The Gustav Knepper power plant in Dortmund-Mengede, Germany, was leveled by two controlled explosions on February 17. The facility had been closed for five years.

The plant’s boiler house was brought down first. A 210-meter chimney and 128-meter cooling tower were leveled in a second blast, about 45 minutes after the first. The German YouTube channel posted video of the explosions.

German energy company E.ON had operated the plant, which closed in 2014 due to falling wholesale power market prices and expiring supply contracts with major customers. The facility had operated since the 1950s.

Germany is seeking to move toward renewable energy sources as part of its Energiewende, or energy transition program, which received government support in 2011. The country is trying to phase out coal-fired power, and the last operating coal mine in the country closed late last year.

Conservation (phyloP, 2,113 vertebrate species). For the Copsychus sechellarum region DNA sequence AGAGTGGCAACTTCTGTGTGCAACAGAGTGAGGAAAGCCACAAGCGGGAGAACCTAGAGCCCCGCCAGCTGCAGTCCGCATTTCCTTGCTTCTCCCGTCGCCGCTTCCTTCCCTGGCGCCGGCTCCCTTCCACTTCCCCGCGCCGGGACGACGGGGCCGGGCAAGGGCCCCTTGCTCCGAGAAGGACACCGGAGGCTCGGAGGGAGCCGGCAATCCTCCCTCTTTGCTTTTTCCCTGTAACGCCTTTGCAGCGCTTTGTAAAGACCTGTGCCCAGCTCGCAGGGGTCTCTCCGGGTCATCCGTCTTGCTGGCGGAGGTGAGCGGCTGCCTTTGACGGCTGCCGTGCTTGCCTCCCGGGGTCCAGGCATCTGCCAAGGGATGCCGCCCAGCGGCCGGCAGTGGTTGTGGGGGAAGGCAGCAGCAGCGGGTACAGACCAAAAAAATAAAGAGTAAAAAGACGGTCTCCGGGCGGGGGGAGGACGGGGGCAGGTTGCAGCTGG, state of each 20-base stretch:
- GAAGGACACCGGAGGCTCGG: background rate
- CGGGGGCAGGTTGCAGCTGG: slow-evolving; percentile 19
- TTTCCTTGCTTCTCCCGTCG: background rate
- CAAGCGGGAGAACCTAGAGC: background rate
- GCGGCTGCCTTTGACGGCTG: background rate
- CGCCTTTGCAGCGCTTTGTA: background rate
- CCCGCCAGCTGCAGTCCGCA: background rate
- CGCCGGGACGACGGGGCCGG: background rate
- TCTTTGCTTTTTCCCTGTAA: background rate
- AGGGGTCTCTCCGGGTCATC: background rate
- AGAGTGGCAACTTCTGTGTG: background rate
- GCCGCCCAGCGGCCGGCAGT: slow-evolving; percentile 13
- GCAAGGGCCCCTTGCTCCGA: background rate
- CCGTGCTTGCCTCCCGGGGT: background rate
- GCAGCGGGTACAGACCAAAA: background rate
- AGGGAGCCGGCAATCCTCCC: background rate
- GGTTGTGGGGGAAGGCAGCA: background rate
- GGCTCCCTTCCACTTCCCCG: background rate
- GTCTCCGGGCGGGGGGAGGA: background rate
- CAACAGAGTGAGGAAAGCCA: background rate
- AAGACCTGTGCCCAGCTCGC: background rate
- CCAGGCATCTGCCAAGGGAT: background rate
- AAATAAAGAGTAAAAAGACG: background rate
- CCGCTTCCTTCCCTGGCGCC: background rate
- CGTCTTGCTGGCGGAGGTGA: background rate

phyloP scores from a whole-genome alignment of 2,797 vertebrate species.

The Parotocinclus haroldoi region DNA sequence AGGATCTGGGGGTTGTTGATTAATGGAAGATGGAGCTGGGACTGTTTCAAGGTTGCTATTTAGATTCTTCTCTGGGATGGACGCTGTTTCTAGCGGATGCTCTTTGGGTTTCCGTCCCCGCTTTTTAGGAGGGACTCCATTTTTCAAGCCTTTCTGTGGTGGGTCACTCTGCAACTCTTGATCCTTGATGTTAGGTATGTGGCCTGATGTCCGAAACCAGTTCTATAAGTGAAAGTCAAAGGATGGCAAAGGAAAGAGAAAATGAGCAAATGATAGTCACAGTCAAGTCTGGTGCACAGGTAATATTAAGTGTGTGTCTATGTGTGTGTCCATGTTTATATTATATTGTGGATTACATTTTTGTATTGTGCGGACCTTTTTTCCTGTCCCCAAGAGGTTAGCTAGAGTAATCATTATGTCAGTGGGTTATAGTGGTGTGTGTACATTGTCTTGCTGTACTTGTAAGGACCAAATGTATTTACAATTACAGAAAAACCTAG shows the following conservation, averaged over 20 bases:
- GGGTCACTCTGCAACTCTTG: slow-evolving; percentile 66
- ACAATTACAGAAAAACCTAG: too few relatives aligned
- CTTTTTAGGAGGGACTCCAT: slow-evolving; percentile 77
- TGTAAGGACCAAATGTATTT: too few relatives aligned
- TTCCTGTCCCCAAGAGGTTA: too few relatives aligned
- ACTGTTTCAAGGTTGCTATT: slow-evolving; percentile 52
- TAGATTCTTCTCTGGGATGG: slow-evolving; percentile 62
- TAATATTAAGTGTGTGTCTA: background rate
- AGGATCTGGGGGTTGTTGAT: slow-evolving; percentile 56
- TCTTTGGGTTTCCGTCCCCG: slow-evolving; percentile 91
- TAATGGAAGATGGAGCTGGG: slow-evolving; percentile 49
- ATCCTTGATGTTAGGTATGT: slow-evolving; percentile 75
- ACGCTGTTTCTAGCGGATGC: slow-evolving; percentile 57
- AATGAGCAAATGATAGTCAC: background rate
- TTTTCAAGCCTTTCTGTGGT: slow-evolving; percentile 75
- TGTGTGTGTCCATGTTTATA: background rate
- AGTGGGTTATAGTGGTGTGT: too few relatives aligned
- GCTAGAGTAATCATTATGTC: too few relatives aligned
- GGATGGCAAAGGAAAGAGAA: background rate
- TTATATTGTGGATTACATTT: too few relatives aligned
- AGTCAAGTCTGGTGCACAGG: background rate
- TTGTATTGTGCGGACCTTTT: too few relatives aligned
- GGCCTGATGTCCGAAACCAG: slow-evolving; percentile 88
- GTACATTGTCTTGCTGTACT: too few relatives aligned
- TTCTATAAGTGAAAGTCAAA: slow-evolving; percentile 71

Reports said about 120 residents in the vicinity of the plant were evacuated prior to the explosions. The Bild newspaper said the explosions left about 28,400 tonnes of steel and other debris. It called the demolition effort the country’s “biggest bang of the year.”

An industrial complex is planned for the site of the coal plant. A spokeswoman for the demolition company told the dpa news agency the demolition had run “as planned and without complications.”

Water cannons were used to reduce dust produced by the explosions.